There’s a good chance you’ve never heard of Kilmer S. Bortz.
He was one of those highly-decorated heroes of World War II who came home to a comparatively prosaic, but apparently satisfying, life. He died June 27 at his home near Lutherville, Maryland. He was 87.
Bortz flew with the Navy’s Bomb Squadron 13, itself one of the most decorated squadrons in the Pacific Theater of Operations. He earned two Navy Crosses – second only to the Medal of Honor – during the Battle of Leyte Gulf. He also earned three Air Medals.
After completing flight training at Pensacola, Bortz was assigned to Bombing Squadron 11, where he flew Douglas SBD Dauntless dive bombers during the Guadalcanal campaign. In 1943 he was assigned to the Wildwood, N.J., Naval Air Station where, along with other veteran and talented combat pilots, he formed VB-13, which went on to great fame in the Pacific. By the war’s end, VB-13’s airmen had been awarded a total of 22 Navy Crosses, a Silver Star, 25 Distinguished Flying Crosses and 149 Air Medals.
After training on new Curtiss SB2C Helldivers, the SBDs’ replacement, VB-13 was assigned to the aircraft carrier Franklin, whose maiden combat was the first Battle of the Philippine Sea in June 1944. Late in October, as a Japanese task force steamed south toward Leyte in the Philippines, VB-13 – including Bortz, a division leader – flew a mission on which they located and sank the Japanese battleship Musashi and inflicted heavy damage to the carrier Chiyoda, which was sent to the bottom by gunfire from a U.S. cruiser the next day.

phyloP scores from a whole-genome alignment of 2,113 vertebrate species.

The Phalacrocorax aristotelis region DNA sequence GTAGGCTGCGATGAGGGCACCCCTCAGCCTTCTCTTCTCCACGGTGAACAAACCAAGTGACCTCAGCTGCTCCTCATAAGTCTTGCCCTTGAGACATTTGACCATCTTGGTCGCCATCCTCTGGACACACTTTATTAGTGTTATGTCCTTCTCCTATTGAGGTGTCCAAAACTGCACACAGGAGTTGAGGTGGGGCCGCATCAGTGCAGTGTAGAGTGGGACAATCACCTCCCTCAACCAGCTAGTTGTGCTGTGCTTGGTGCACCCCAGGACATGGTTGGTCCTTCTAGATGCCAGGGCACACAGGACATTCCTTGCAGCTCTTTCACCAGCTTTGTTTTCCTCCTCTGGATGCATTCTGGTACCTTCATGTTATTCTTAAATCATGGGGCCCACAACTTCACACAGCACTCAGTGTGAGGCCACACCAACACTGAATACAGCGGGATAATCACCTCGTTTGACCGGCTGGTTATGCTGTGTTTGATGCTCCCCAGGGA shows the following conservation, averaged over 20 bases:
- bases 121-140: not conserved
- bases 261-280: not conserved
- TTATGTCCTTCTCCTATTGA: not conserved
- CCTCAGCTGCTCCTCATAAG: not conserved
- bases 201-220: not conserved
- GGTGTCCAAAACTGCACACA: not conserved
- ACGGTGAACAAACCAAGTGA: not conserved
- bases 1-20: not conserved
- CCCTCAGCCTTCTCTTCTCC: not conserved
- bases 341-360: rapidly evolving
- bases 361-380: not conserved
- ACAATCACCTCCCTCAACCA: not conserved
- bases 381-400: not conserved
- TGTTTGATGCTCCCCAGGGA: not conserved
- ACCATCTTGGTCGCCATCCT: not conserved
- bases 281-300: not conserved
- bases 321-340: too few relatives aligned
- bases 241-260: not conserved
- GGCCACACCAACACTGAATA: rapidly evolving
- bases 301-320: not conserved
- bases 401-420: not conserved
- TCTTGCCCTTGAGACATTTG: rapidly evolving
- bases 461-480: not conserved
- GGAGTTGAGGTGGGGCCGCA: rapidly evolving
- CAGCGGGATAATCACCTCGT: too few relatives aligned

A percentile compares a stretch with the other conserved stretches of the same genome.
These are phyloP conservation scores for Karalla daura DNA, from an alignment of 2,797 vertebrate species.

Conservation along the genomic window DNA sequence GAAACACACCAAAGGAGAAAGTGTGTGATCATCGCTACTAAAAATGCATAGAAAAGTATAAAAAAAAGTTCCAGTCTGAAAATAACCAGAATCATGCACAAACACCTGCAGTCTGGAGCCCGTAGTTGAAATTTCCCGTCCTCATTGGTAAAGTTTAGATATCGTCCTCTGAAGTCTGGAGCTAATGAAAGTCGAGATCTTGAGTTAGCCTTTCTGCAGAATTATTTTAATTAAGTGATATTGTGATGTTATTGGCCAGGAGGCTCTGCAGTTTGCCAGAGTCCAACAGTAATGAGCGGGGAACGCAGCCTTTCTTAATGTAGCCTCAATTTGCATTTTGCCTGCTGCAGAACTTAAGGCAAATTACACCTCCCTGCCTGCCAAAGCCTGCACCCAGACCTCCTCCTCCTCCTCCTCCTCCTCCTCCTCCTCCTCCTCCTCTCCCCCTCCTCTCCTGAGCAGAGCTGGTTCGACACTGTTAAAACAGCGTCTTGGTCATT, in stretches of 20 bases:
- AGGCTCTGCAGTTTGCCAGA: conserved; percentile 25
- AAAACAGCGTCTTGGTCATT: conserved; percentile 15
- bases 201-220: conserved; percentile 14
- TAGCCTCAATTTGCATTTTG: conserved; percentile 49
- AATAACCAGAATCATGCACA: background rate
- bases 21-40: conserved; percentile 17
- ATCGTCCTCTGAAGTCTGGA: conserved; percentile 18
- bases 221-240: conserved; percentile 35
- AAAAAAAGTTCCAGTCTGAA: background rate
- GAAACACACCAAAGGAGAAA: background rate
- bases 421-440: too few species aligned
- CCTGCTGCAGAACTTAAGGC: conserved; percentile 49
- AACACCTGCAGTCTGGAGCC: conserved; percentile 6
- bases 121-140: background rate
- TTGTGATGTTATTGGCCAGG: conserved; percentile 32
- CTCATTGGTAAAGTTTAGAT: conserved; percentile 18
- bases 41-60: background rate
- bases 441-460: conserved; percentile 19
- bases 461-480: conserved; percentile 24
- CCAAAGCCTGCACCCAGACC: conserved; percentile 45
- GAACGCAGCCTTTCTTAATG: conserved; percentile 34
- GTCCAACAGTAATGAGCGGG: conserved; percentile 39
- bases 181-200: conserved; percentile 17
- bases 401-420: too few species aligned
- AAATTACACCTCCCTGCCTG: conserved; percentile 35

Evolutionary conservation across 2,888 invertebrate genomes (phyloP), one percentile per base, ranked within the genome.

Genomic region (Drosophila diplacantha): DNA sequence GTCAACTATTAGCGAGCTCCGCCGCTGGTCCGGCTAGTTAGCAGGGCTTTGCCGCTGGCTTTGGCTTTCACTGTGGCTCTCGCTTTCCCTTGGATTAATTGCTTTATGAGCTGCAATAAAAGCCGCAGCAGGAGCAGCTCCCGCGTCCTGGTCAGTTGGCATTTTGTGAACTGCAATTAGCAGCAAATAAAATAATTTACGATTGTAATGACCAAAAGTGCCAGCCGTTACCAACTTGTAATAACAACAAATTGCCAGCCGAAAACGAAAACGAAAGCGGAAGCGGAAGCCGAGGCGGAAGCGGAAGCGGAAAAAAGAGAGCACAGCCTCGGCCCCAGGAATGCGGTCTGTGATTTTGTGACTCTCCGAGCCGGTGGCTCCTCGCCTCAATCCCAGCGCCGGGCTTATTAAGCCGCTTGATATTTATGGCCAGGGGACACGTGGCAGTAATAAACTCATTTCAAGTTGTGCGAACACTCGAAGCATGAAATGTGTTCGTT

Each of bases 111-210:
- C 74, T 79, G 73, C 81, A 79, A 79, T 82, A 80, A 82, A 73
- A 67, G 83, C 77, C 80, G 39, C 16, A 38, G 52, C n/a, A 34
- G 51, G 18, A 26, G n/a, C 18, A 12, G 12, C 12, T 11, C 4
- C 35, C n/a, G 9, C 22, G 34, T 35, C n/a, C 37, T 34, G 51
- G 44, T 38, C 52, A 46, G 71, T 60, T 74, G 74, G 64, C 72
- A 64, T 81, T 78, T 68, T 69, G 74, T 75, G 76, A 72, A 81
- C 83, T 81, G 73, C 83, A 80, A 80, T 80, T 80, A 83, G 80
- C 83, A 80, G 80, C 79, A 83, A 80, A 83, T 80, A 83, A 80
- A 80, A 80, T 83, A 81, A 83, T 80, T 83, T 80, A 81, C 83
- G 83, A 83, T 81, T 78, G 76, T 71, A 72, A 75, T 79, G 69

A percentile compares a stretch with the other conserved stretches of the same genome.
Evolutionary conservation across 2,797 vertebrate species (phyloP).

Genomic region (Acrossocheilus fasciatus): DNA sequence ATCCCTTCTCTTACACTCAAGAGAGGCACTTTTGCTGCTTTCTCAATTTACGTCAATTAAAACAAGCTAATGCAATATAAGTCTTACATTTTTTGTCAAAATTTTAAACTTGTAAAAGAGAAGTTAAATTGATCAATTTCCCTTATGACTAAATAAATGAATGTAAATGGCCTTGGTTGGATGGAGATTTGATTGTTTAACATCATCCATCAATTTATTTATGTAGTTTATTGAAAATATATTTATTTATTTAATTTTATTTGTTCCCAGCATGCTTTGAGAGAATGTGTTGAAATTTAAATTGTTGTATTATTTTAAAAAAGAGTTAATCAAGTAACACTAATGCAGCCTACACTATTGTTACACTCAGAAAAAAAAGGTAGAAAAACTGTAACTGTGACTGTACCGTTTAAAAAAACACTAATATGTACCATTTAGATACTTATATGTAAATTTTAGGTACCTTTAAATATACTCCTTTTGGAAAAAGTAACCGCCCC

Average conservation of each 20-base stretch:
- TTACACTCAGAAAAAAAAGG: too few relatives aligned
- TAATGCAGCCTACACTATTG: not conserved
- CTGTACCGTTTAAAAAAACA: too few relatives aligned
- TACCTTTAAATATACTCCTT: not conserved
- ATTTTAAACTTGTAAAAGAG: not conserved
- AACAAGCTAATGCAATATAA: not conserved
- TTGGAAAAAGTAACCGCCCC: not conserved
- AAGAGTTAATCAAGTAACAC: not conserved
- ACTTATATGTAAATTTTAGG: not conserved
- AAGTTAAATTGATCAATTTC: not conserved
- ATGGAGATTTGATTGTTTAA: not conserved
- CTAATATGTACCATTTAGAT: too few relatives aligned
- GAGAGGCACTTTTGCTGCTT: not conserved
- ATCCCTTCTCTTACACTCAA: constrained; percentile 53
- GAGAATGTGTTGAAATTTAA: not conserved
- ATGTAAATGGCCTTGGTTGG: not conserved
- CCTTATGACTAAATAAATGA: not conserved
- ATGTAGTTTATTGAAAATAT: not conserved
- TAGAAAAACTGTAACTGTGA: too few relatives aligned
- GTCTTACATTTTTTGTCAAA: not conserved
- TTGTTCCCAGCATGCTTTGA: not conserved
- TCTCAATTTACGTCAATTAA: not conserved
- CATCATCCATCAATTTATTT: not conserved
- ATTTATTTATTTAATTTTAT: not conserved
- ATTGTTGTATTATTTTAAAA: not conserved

“Kilmer was an excellent pilot. He was calm, cool and collected, and didn’t talk much. While he may not have been outgoing, he was a solid friend,” said Richard R. Harding of Lexington, Mass., a VB-13 pilot who had been Bortz’s roommate.
After the war, Bortz earned a bachelor’s degree at Duke University in 1946, then went to work for Western Pest Services in Washington, D.C., moving to Baltimore when he became the company’s branch manager in 1962. He retired in 1982.
Bortz was a long-time volunteer driver for the American Cancer Society, an active member of Towson United Methodist Church for 40 years, a Colts and Ravens fan and an enthusiastic member of the Oriole Advocates.